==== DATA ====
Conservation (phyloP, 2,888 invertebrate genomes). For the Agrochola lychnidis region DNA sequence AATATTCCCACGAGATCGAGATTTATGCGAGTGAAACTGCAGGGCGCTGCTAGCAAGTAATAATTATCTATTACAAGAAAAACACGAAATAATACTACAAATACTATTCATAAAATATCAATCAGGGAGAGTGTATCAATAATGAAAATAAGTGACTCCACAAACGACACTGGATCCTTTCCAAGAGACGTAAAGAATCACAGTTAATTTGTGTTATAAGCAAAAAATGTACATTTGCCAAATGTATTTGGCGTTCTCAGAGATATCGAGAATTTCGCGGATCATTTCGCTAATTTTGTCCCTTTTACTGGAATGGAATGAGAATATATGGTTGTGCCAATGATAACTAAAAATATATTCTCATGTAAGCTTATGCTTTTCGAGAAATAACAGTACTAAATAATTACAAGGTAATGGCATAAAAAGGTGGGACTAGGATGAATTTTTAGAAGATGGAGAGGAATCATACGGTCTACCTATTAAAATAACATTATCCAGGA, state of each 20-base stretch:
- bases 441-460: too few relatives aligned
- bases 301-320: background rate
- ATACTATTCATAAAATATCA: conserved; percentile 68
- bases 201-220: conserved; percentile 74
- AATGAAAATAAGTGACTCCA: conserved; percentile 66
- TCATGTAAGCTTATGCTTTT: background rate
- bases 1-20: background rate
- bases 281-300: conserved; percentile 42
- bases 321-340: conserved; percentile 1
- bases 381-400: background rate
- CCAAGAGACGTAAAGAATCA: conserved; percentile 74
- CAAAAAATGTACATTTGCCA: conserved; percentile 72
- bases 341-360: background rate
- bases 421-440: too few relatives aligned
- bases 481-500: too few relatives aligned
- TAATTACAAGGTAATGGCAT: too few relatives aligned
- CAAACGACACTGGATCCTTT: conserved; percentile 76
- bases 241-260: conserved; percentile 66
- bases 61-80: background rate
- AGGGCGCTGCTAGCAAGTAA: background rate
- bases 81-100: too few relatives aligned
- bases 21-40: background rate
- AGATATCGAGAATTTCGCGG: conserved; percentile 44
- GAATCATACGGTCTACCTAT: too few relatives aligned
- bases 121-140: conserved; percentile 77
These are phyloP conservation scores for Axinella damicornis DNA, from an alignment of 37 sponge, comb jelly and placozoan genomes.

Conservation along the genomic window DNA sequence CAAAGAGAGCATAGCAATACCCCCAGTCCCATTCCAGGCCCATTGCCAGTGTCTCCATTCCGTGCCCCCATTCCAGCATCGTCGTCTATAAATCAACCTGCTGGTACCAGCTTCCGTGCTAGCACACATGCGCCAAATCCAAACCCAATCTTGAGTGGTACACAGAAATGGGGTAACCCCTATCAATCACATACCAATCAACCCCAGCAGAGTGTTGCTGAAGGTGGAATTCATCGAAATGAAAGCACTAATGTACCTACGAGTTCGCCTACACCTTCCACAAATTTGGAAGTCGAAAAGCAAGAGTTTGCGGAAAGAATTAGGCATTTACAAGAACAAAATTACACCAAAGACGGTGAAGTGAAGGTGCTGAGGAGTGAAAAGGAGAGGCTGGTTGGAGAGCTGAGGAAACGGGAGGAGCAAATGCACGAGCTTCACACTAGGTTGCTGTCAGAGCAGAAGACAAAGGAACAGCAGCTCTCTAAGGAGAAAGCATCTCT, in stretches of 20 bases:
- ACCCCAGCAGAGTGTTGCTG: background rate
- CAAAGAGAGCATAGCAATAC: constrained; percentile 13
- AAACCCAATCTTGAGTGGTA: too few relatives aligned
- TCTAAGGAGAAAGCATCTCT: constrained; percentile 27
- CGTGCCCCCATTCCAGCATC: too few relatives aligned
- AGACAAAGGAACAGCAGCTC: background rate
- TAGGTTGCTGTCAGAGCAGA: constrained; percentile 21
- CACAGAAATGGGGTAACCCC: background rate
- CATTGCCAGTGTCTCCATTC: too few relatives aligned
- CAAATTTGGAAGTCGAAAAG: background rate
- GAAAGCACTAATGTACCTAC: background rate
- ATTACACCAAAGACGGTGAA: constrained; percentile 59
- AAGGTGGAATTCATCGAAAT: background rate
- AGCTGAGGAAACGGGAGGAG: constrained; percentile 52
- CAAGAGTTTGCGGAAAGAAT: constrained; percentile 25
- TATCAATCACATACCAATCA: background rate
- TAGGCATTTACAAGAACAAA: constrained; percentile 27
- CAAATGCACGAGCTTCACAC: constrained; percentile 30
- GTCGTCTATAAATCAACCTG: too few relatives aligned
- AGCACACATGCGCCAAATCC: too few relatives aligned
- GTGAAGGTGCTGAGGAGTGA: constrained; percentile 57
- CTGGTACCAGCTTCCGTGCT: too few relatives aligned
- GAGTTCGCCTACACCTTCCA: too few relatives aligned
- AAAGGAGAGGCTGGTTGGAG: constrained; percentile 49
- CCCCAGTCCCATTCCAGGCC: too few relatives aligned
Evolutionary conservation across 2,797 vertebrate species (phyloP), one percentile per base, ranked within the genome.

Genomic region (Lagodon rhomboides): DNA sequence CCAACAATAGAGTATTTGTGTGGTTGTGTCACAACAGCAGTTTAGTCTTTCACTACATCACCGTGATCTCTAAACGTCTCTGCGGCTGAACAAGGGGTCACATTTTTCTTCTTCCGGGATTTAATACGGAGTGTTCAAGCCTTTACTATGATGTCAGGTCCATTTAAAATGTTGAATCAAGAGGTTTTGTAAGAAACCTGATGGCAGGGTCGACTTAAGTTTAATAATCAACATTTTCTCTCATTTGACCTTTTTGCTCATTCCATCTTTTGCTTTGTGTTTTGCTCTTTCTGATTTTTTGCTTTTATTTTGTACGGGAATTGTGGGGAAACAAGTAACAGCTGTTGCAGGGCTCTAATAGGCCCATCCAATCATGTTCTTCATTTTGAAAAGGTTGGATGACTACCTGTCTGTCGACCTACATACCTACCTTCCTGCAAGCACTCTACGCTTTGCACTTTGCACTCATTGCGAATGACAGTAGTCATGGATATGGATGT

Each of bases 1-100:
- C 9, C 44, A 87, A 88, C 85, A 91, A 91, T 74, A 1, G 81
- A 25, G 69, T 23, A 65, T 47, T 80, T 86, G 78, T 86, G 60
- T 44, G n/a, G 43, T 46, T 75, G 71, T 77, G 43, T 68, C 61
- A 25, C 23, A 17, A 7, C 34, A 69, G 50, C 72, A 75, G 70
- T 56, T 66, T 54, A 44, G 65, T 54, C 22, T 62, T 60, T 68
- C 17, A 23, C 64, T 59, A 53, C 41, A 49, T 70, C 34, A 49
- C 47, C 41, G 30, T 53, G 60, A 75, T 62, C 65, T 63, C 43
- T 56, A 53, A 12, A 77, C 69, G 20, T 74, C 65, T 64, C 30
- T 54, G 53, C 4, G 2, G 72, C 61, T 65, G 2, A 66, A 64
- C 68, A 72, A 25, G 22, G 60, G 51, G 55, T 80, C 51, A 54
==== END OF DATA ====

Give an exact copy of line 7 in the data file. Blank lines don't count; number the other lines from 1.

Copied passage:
- TCATGTAAGCTTATGCTTTT: background rate